Ok. So, your family has made a major decision to homeschool your special child. Take a deep breath. You are about to enter a wonderful world full of knowledge and adventure. It’ll be shaky at first, but you’ll be stronger in a year down the road. Most of us have definitely been unconsciously “teaching” our children early on, whether helping in homework or other functional skills. Treat this as another step in formalizing that process.
All the basic “R”s of Reading, Writing and Arithmetic have to be in, but try to rearrange your goals keeping in mind your child’s areas of strengths and weaknesses. Cover all the basics, but focus one at a time. The intensity of learning usually pays off. In terms of setting goals, get the regular public school or state standards and use them as your base, but don’t get overwhelmed about it. Balance is the key. You want to set that higher bar for your child and at the same time, learn to fine tune it to a workable model.
In the beginning, everybody starts with copying the public school structure at home too. It’s quite natural and in fact both the child and you need it for regularity and getting a sense of accomplishment. But, work towards a flexible routine later, but only when you and your child are ready to do so. You don’t have to completely “unschool”, but relax enough not to make education another chore in the day.
Homeschooling can be really hard when you don’t understand and monitor your own body’s stress levels. Be conscious about your tension- triggers and try to avoid them at all cost. If you don’t feel good, take the day off or make the school work lighter. We’re all entitled to bad days. Also, remember that you’re playing dual role of mother and a teacher. It’s easy to get carried away and hard to take out the emotions out when you’re teaching your own child, but it’s useful to remember that these are exactly the same emotions that helped you to homeschool in the first place.
This could be a big challenge especially if you have children who have a harder time to play with other kids. Try to enroll your child in community programs, check with the charter school for classes or arrange play-dates for the child. Charter schools also have tie-ups with the school district for homeschool children to participate in classes, field trips, buddy programs etc. Seek information or create opportunities around you. I am not saying it’s easy, but the hype around this issue is a little too much.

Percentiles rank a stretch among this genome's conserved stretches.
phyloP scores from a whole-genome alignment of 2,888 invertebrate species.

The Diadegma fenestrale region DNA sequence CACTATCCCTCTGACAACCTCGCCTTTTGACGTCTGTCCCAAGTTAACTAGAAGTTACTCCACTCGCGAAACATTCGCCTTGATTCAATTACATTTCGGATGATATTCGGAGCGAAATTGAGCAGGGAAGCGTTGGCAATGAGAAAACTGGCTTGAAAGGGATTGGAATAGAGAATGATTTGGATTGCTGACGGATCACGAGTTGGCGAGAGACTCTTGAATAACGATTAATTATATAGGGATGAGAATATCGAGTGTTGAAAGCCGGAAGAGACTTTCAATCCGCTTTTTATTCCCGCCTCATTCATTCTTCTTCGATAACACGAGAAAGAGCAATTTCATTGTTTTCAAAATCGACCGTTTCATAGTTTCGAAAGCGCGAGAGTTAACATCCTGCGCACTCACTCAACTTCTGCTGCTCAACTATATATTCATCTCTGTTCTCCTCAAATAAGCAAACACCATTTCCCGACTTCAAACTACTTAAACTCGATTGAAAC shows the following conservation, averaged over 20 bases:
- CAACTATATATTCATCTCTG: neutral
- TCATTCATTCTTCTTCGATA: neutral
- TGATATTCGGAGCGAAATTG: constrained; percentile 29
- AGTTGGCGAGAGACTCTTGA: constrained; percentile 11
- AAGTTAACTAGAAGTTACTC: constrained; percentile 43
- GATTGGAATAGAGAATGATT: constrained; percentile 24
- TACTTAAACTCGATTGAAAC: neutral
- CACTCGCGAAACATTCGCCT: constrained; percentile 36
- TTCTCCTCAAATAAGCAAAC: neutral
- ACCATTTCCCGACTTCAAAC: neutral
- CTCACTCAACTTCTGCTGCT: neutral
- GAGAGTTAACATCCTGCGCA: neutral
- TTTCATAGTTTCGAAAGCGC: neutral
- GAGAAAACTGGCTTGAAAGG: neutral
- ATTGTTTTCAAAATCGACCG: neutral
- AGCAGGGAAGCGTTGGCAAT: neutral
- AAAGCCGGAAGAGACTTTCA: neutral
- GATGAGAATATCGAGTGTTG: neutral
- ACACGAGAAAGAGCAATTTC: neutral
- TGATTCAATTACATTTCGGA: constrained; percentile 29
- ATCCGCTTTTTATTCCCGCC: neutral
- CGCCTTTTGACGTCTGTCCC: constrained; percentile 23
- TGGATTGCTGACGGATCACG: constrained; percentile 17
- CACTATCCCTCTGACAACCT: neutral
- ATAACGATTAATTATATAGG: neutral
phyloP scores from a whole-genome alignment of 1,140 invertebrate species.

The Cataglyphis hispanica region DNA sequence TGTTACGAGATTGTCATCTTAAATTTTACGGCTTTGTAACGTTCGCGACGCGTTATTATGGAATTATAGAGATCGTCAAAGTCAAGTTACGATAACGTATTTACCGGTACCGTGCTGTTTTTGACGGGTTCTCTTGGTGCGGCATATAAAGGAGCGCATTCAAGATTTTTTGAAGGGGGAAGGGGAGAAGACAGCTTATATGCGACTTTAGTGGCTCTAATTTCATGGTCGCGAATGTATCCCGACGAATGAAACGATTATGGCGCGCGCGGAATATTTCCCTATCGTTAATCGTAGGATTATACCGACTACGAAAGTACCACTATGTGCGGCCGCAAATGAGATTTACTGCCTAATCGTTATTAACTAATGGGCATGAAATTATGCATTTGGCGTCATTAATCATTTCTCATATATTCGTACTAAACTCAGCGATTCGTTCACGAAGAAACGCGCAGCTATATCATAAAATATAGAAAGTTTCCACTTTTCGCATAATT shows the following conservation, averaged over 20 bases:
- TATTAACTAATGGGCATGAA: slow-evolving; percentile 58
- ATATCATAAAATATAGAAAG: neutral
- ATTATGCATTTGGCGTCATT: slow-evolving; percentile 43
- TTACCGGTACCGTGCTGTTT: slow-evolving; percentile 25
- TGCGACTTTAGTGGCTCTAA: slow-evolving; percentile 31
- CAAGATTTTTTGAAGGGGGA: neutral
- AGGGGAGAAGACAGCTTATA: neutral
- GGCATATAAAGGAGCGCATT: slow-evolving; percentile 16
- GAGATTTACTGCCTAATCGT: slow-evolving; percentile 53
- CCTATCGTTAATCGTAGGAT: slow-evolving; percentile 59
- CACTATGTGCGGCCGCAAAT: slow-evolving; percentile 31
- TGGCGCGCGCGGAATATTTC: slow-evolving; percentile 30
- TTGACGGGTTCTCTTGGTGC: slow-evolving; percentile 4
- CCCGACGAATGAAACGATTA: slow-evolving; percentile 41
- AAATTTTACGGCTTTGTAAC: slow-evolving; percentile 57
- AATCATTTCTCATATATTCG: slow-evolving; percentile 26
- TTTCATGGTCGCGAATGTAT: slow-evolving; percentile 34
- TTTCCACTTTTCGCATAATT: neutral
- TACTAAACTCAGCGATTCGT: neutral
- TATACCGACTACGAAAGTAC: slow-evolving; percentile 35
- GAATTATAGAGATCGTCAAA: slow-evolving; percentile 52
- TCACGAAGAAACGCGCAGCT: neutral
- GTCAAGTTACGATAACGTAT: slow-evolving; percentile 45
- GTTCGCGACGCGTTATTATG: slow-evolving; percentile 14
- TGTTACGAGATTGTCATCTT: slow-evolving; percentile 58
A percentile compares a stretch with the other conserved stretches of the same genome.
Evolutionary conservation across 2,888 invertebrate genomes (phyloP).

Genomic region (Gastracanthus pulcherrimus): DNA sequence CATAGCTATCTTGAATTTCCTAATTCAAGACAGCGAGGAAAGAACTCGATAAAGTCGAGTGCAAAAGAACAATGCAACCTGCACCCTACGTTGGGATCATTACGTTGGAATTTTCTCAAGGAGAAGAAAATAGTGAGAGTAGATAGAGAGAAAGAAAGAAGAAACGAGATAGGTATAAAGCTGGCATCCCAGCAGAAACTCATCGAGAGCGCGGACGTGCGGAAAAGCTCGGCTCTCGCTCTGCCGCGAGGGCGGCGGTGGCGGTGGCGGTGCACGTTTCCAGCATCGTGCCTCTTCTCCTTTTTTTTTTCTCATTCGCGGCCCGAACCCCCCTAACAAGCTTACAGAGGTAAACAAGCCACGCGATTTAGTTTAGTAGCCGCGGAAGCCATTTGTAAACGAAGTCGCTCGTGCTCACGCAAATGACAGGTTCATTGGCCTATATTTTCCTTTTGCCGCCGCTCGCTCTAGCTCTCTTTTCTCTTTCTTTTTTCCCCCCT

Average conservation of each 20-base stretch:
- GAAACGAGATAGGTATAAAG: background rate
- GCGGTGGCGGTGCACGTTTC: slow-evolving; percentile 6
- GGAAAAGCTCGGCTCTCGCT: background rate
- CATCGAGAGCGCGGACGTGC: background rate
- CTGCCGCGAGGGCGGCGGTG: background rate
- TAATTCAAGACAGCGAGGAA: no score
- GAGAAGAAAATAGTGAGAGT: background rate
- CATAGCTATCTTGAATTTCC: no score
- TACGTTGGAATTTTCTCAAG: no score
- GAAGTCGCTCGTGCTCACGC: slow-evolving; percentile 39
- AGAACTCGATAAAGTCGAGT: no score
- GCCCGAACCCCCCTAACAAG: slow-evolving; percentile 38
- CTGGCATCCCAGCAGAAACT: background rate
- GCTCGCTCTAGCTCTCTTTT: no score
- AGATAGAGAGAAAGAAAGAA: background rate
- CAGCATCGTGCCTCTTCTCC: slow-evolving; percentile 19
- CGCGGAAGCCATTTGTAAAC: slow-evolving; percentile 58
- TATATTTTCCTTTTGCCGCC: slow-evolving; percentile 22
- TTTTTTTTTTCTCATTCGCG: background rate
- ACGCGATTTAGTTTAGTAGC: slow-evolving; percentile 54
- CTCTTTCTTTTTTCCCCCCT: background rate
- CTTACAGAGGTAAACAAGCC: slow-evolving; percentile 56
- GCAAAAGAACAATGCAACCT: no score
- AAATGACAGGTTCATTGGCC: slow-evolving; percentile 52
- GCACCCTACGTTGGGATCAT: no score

You’ll be constantly asked by people, more out of curiosity about your decision to homeschool your child. One simple explanation that could be used is that public classrooms are too crowded and noisy and your child needs a one-on-one learning environment. And, no, special ed didn’t work out for you. The more people you try to say it aloud, the better you’ll feel about yourself, especially in the initial stages. Also, keep your options open. You don’t have to be “up at arms” with the public schools. It didn’t work for you currently. Tomorrow if you think your child would benefit from a mainstream classroom, don’t hesitate to go back.
You have to get ready to be a student first. Only then, can you learn along
with your child. Teaching your child is important, but if you’re not excited about what you’re going to impart, chances are your child will be less enthusiastic to hear about it. The only downside to this is if there is a subject you’re not quite thrilled about, it’s very hard to show passion when teaching it to your child :) In that case, feel free to enlist the help of your spouse, a friend or hire a tutor.
It’s important that there needs to be a bond or mutual trust between you and your child. It may be a no-brainer but something that could be easily overlooked after a while. Whenever you feel things are not progressing as per plan, re-examine and see if your
teaching style is overwhelming for the child and he/she is stressed out. Repair things and then proceed. If things take a day or two to cool down, that’s fine. Remember that homeschooling is a lifestyle and doesn’t end with textbooks alone.
Talking to other homeschooling or public school moms helps a lot. It doesn’t have to be about special needs. It could be a neighbor whose child is attending a public school. Check their school or homework to get some ideas. If you’re registered with charter schools,
they have good resources that can guide you with providing curriculum, supplemental materials or teaching tips. Libraries, online book stores, auction sites, online teaching resources, educational software could be valuable tools for purchasing materials.
Have a baseline of your where your child is in terms of education, extra-curricular activities, emotional regulation, socialization etc. Assess every 6 months to see how your report card looks like. Make changes as necessary. If you’re registered with a charter school, the teacher and you will be doing a report card regularly, so you’ll be monitored. Also, have short-term reward system. Any token economy
or whatever is working for your child currently could be carried over to the homeschool situation.
Lastly, when something is not working even if it has been proven to excel for others, discard it. Choose another. On the contrary, if you feel something’s worth giving a try, thumb your nose at the negative feedbacks and proceed. If it’s fails, it fails. But, if it works, you’ll go a notch higher.
- Written by Jayashree Srikanth. The above information is intended for personal use only. Please do not duplicate or use this material without obtaining prior permission.